But this may not be enough when, for example, you have developed a custom filter generator (or you have downloaded or bought one) and you need to make it available.

The example I’m bringing to your attention, and which of course gives the title to this post, is related to the way the OOTB XSLT renders the “All Results” fragment.

Just take a look and try to find-out what I’m talking about:

<xsl:if test="$ShowMoreLink=’TRUE’">

<xsl:variable name="MoreFilters" select="MoreFilters/Filter" />

<xsl:choose>

<xsl:when test="$FilterCategoryId and ($FilterCategoryId != ”) and ($FilterCategoryType = ‘Microsoft.Office.Server.Search.WebControls.ManagedPropertyFilterGenerator’)">

</xsl:when>

<xsl:when test="$FilterCategoryId and ($FilterCategoryId != ”) and ($FilterCategoryType = ‘Microsoft.Office.Server.Search.WebControls.TaxonomyFilterGenerator’)">…

</xsl:when>

<xsl:choose>

Got it?

The OOTB XSLT template applies (and then renders) the “All Results” section differently according to the type (the .NET Type) of the refinement filter generator. In the above snippet, there’s a “choose/when” statement (the equivalent of the “switch/case” or “Select/Case” syntax construct you may be familiar with) that is there exactly for this purpose.

Needless to say that, if you need to render links also for refinement panels based on your custom generator, you also need to update the XSLT transformation accordingly:

<xsl:when test="$FilterCategoryId and ($FilterCategoryId != ”) and ($FilterCategoryType = ‘GreenTeam.SharePoint2010.EnterpriseSearch.MultiValueFilterGenerator, GreenTeam.SharePoint2010.EnterpriseSearch, Version=1.0.0.0, Culture=neutral,PublicKeyToken=7b398aba874a4ea9’)">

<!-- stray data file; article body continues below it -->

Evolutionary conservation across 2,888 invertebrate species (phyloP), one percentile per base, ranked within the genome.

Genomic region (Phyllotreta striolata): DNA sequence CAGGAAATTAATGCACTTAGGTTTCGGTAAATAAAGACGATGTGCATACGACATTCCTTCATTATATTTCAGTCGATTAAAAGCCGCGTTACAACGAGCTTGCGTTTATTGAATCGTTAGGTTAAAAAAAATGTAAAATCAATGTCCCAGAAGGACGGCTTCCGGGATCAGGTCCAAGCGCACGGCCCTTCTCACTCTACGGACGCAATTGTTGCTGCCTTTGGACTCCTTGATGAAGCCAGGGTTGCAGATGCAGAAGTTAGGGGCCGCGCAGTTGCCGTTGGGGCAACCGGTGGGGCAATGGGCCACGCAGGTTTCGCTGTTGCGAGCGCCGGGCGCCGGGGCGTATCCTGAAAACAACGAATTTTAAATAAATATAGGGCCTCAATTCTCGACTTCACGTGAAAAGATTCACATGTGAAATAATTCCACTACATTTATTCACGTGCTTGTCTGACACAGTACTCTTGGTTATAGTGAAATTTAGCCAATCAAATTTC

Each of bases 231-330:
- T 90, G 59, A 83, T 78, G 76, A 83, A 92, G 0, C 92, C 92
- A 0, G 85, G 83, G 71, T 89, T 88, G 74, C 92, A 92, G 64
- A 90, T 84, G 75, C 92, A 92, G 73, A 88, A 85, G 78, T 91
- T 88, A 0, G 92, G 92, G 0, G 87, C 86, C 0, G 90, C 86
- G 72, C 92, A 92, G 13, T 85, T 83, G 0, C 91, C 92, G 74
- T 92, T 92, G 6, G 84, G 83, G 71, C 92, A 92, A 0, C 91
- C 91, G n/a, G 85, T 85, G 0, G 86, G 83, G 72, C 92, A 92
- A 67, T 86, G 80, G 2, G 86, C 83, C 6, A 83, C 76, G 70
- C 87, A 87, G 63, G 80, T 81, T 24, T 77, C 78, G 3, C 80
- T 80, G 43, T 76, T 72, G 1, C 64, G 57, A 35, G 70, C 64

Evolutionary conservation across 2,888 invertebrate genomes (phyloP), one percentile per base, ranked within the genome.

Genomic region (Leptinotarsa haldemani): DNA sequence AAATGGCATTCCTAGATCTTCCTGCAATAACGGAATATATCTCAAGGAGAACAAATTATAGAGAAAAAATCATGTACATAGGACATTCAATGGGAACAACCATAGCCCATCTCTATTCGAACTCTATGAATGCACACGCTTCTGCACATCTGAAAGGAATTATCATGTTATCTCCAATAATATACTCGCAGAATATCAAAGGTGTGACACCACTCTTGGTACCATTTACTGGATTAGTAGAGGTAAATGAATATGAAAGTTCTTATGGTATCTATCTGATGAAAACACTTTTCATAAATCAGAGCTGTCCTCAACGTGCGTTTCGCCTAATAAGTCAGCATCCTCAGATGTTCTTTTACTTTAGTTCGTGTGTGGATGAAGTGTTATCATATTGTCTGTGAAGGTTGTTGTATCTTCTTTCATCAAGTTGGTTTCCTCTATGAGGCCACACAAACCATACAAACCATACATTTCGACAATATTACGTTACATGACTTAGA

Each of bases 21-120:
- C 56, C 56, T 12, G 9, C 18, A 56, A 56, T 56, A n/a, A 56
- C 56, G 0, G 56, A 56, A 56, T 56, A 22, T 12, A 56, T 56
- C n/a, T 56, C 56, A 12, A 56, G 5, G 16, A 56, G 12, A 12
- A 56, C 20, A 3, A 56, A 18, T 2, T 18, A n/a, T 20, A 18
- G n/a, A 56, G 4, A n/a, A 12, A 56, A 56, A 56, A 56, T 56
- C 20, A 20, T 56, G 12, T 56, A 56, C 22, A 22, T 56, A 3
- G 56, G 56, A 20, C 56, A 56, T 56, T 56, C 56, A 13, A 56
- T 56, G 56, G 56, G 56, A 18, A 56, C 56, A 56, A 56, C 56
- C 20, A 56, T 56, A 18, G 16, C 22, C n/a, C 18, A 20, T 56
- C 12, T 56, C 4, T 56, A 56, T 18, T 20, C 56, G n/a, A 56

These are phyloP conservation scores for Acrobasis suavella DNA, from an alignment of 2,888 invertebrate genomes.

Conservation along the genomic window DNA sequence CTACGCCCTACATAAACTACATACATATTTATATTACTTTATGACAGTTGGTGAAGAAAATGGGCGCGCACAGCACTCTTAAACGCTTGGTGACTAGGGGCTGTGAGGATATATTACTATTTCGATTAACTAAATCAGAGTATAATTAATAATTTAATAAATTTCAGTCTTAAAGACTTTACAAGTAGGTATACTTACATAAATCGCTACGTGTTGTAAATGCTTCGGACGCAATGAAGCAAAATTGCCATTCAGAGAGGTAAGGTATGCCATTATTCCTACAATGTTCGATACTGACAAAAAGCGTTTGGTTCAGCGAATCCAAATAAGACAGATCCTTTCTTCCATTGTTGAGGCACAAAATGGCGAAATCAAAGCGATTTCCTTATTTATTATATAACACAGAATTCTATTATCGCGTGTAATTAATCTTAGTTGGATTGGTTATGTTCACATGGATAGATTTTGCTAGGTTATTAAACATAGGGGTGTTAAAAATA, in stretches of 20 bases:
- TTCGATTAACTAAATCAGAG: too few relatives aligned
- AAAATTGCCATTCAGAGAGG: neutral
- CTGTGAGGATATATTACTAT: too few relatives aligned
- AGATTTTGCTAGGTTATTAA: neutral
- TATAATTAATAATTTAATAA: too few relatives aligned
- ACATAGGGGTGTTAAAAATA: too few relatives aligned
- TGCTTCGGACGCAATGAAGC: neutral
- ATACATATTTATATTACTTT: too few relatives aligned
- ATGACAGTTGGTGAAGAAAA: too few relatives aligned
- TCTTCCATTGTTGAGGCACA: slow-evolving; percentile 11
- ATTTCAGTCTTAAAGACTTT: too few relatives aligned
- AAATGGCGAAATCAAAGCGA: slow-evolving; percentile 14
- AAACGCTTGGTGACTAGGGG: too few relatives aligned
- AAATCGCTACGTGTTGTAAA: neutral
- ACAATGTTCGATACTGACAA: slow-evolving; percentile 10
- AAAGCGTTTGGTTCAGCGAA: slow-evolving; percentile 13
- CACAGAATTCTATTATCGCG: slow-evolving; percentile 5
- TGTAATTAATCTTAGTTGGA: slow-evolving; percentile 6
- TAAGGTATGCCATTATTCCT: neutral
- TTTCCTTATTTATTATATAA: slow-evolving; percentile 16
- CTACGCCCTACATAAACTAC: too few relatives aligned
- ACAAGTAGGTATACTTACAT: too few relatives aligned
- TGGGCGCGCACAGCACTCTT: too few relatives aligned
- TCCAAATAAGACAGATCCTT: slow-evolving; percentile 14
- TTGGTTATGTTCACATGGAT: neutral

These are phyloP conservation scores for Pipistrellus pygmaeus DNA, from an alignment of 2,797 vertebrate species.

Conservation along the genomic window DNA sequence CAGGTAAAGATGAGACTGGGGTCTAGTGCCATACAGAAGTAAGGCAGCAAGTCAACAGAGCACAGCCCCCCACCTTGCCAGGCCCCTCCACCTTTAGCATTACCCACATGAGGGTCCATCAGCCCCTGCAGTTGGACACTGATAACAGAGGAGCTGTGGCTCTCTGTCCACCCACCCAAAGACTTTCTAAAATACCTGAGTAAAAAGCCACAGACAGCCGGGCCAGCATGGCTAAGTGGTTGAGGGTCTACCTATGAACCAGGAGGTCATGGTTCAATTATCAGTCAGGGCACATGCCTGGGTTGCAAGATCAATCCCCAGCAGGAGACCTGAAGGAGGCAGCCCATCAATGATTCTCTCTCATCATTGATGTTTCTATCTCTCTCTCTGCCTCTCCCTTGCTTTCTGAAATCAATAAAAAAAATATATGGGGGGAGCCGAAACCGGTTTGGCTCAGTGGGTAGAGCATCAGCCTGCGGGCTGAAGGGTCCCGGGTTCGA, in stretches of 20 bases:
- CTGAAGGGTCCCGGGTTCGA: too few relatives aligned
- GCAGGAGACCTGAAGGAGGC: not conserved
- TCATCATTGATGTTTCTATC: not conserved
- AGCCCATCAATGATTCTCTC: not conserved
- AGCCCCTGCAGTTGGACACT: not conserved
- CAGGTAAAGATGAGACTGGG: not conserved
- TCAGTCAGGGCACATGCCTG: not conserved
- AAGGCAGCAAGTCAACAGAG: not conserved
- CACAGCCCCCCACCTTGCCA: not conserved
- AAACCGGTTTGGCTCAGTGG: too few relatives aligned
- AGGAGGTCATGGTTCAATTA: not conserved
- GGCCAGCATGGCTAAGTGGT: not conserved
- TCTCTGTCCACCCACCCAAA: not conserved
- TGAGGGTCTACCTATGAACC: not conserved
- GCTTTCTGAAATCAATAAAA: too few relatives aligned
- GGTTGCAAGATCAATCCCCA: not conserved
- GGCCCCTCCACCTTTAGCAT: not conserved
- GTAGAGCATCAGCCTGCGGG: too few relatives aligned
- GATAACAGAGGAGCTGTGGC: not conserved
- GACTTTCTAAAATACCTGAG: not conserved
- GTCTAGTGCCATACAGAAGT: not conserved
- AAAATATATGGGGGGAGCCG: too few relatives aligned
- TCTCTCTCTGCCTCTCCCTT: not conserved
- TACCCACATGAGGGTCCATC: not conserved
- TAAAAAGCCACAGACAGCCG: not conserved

</xsl:when>

Voila!

Refinement Panel Metadata Threshold

If you find your refinement suddenly disappearing, leaving a confused user (and some hedache for you), double check this property!

Its behavior is straightforward, and is exactly what the propperty name suggests.

You can define a threshold (unsigned integer value) that controls when the refiner is shown, based on the results that are returned by the search query.

If the occurrences of the underlying metadata property do not exceeed this threshold, the refiner simply disappears.

This may be appreciated: imagine a situation where you have defined, say, twenty refiners and you do not want to flood the page with every single kind of faceted filter. You need a way to prioritize this, and the Metadata Threshold property is what you are looking for.

On the opposite, you can of course eliminate it (just set the value to 1) if you need to keep a consistent layout across query executions.

If a property is there, and if you know what it does and how to prevent it, you gain flexibility!

Extract Crawled Properties Mappings

Add-PSSnapin microsoft.sharepoint.powershell -ErrorAction SilentlyContinue

$searchapp = Get-SPEnterpriseSearchServiceApplication “Search Service Application Name Here”

$category = Get-SPEnterpriseSearchMetadataCategory –Identity “Category Name Here” -SearchApplication $searchapp

$properties = Get-SPEnterpriseSearchMetadataCrawledProperty -SearchApplication $searchapp -Category $category

foreach ($crawled in $properties)

{

$name = $crawled.Name

$managedProperties = $crawled.GetMappedManagedProperties()

foreach ($managed in $managedProperties)

{

$managedName = $managed.Name   

ac “c:\search.csv” “$name,$managedName”

}

}

I definitely love PowerShell 🙂